Interesting facts about stained glass

Initially, stained glass windows were installed in Catholic churches to convey the meaning of Bible stories through images instead of text, as many parishioners were illiterate and could not read.

Between the Renaissance and the mid-nineteenth century, demand for stained glass fell sharply. To some extent, this was due to changes in religious norms at the time – the church supported art, and new Protestants did not believe in bizarre art and decoration. Until 1640, stained glass was a rarity, and only for houses and town halls used small panels with heraldry. The British Parliament demanded that all images of the Virgin Mary and the Trinity be removed from churches, so many stained glass windows were smashed by fanatical vandals. The demolition stopped only because the replacement of windows was too expensive. The art of stained glass was lost for many years.

(Prepared from the Internet)

More than half of the stained glass windows in medieval England remain in York Minster, a Gothic cathedral in York, England, pictured with Cologne Cathedral (pictured below) for the title of the largest medieval church in northern Europe.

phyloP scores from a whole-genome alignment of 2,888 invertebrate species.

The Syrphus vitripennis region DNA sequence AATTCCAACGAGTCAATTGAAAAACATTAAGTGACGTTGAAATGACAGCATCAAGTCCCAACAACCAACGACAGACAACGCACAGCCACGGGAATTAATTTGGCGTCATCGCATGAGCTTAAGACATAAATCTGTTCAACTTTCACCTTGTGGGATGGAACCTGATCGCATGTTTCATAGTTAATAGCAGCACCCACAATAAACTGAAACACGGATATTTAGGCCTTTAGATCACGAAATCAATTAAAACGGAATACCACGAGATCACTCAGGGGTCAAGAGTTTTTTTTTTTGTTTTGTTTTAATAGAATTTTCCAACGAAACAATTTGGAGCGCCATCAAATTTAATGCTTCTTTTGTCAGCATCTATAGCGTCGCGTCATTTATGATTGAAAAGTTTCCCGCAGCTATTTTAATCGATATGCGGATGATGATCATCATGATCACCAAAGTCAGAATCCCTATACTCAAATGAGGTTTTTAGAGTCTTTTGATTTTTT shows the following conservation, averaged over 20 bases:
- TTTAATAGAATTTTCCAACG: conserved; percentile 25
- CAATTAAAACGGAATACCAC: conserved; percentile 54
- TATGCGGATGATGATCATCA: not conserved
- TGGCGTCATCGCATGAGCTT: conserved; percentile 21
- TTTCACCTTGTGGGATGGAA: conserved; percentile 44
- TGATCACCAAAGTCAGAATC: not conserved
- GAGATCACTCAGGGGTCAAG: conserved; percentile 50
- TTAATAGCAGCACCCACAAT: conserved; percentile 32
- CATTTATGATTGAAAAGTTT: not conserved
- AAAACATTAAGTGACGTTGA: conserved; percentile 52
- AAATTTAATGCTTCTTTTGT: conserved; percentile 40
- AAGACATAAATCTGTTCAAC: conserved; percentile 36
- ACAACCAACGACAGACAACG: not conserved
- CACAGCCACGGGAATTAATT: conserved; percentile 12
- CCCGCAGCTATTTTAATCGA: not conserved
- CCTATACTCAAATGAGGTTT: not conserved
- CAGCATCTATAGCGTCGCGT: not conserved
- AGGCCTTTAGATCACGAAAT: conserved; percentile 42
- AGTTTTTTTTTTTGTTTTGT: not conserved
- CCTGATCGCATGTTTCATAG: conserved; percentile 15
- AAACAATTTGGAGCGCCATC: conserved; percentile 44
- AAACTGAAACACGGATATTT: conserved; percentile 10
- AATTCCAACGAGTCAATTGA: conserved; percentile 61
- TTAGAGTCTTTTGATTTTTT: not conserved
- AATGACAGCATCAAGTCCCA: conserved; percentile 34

The Great Eastern Window is said to be the largest medieval stained glass window in Europe. The five-year restoration project of this stained glass window cost £ 20 million.

A great example of Gothic stained glass is the chapel of Notre-Dame de Paris in France (pictured above and below), which houses one of the world’s largest round rosette windows.

The technology of staining glass is performed by adding metal oxide powders to molten glass. Gold has traditionally been used to obtain red color, cobalt achieves blue color, copper oxide gives green, and manganese gives the glass a pleasant purple hue.

Since the method of stained glass was first invented in the Middle Ages, this technology has not changed.